Clutch Plays Carry Wilton Past Crosby And To Class L Final Four

Wilton’s Drew Connolly, who hit the go-ahead basket, goes up for a shot against Crosby. (Photo: Mark Conrad)

WILTON — Could there be a more defining act for the Wilton boys basketball team this season than an unsung player making an overlooked play to help win a game?

In the latest chapter, the player was Robbie Hermann, the act was an offensive rebound and the result was a 3-point shot by Drew Connolly with 45 seconds left that provided the eighth and final lead change in 3 1/2 minutes and propelled the Warriors to a 65-61 win in the Class L quarterfinals.

“If you could pick one play to describe the season, that was probably it,” said Connolly, one of five remaining healthy seniors for the Warriors. “Robbie working his (butt) off to get that second-chance rebound and then getting the 3 to put us up by two. That’s what Wilton basketball is all about.”

The Warriors are headed to the Final Four and will face second-seeded Notre Dame-Fairfield Wednesday night at Fairfield Warde.

Wilton’s Matt Kronenberg scores in the first half against Crosby. (Photo: Mark Conrad)

“The kids made a pact before the tournament not to lose any home games,” Wilton coach Joel Geriak said. “I don’t know if we expected three of them but we expected two of them. As you go along you could see confidence building from game one to game two.”

The No. 6 Warriors (20-6) have rebounded from a crushing double-overtime loss to Ridgefield in the FCIAC championship, playing without two of their senior leaders, Jack Williams and Jack Wood, who suffered season-ending knee injuries in the tournament.

Wilton had to again summon resolve tonight, as No. 14 Crosby, with the return of Jeremiah Kendall off the bench after picking up his fourth foul, overcame a 10-point third-quarter deficit to tie the game at 51-51 on Tarique Foggie’s 3-point shot with 4:44 left.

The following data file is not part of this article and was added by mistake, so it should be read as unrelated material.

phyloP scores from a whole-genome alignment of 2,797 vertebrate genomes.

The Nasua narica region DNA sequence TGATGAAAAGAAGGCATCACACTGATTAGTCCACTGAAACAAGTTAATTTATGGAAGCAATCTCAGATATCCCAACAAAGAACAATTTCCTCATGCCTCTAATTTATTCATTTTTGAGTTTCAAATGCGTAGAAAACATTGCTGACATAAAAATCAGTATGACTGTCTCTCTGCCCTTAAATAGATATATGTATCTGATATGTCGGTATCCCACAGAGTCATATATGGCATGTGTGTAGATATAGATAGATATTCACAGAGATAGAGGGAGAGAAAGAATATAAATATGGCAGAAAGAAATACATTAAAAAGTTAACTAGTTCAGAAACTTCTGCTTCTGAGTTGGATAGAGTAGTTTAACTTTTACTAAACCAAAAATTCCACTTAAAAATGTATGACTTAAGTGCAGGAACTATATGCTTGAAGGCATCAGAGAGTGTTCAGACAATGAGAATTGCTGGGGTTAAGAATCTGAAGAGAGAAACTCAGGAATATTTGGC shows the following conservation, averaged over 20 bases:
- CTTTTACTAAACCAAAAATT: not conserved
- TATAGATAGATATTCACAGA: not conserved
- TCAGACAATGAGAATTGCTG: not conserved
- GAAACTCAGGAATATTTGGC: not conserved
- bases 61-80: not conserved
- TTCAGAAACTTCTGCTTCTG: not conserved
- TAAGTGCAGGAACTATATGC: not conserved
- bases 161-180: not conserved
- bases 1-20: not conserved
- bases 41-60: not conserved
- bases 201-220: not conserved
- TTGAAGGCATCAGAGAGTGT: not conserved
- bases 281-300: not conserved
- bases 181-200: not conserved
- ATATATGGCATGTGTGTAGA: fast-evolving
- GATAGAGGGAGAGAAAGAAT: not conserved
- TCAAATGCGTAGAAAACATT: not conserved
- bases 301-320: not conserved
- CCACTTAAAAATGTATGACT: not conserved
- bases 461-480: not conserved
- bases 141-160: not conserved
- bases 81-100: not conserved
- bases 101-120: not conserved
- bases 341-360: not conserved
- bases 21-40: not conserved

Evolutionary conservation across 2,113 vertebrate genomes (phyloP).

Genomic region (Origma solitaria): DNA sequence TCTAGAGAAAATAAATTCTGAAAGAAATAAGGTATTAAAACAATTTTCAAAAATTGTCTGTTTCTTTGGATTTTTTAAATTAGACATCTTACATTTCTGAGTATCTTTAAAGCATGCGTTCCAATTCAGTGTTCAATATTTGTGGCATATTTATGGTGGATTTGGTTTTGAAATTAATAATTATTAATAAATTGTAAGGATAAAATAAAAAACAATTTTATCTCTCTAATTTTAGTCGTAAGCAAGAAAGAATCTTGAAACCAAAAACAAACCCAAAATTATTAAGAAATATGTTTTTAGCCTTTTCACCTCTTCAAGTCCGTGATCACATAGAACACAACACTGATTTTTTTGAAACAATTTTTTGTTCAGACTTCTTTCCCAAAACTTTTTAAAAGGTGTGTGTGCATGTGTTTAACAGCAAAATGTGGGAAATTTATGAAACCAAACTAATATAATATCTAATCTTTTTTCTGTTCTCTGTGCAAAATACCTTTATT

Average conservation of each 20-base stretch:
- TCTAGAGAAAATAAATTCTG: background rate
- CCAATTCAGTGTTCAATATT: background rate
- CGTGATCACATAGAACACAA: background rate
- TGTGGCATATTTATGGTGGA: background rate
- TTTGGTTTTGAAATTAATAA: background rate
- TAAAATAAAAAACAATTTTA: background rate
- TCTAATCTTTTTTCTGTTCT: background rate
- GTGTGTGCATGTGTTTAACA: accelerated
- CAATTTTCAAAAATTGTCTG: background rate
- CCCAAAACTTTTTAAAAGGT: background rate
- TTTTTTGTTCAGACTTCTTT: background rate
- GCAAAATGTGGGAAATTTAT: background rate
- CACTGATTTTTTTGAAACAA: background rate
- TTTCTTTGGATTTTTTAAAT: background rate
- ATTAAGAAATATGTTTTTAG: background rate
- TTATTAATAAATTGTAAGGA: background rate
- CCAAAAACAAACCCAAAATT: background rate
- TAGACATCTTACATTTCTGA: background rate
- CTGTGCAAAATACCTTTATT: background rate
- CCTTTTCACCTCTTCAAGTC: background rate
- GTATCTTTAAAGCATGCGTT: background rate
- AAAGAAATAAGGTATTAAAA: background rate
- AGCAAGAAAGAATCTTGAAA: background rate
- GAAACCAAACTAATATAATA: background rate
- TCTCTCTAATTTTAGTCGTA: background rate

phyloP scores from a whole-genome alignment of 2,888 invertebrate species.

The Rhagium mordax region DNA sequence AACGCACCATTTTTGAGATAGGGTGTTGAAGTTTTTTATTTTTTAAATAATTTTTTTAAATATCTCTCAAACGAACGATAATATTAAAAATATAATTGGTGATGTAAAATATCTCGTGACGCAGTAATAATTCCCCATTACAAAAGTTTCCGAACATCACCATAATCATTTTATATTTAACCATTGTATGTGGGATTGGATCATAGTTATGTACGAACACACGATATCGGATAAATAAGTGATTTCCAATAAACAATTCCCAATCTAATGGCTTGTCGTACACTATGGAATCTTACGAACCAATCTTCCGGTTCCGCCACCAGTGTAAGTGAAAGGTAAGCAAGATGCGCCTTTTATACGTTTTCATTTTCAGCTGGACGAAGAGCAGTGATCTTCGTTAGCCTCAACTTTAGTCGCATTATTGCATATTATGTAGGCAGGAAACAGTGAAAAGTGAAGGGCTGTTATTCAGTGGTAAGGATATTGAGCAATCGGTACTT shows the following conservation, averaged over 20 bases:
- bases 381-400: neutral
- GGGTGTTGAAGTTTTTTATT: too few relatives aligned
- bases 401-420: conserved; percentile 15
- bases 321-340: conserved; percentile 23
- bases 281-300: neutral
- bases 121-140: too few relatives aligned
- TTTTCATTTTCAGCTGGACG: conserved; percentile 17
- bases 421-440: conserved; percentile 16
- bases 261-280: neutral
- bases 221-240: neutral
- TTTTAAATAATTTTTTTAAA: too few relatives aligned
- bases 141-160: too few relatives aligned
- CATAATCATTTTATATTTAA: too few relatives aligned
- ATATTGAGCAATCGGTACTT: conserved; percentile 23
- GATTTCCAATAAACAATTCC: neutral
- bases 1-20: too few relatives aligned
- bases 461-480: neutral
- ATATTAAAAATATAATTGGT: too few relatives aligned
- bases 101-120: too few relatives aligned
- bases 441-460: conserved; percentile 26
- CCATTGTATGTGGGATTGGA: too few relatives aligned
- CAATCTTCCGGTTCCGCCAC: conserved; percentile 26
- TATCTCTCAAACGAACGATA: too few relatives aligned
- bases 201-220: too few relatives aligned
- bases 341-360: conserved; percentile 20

Hermann scored to put Wilton back on top, and then the teams traded baskets in an enthralling version of “can-you-top this?” The teams scored on alternating possessions, with a runner by Markeese Days putting Crosby up, 61-60, with 1:44 left.

Enter Hermann. After a miss by Kyle Maatallah, the 6-3 Hermann grabbed the rebound and kicked the ball out to Connolly, who responded with the Warriors’ 12th 3-point shot. After a Crosby miss, Matt Kronenberg secured the win with two free throws with 8.4 seconds left.

“That’s the way we’ve been playing this year,” Geriak said. “Our big kids have bought in to boxing out and being physical. Basic Wilton basketball. We sometimes make things hard on ourselves but we come out with a win.”

Wilton’s Kyle Maatallah, who finished with 15 points, goes in for a layup. (Photo: Mark Conrad)

Kronenberg again was the Warriors’ leading scorer, with 16 points, and the team continued to get an important scoring contribution from a supporting player to compensate for Williams’ absence. Tonight it was Maatallah, who finished with 15 points.

“He’s the best finisher on this team,” Connolly said. “He finishes shots that have no business going in. We wouldn’t be anywhere near where we are without him.”

Sean Breslin added 11 points in one of the Warriors’ most balanced postseason efforts. Connolly and Nick Kroenenberg finished with 8 points apiece.

Miguel Rivera scored 18 points on six 3-point shots for Crosby. Kendall added 13.

Wilton got as many open looks from behind the 3-point line as they have all season, using rapid ball movement to exploit the Bulldogs’ zone.

“We’ve seen it with all three teams we’ve played so far, they’ve given us different varying 2-3 looks and that’s our bread and butter,” Connolly said. “We find open guys and those are looks we are going to hit more often than not.”

This was the season the Warriors broke from being the FCIAC’s lovable climbers into a legitimate title threat, and reached the final for the first time. They have galvanized their community with the biggest student fan base in the area.

Now, in Geriak’s fifth year, the Warriors are one step away from their second trip to a final in just over two weeks.

“That’s just the mindset that Joel’s brought to the program,” Geriak said. “We were perennial bottom feeders before he got here. He changed the complete culture. We bought into his system. You saw in the FCIAC playoffs obviously nothing comes easy for us, but when shots are falling our way at the end of games we usually get a good feeling and we’re confident we are never out of games.”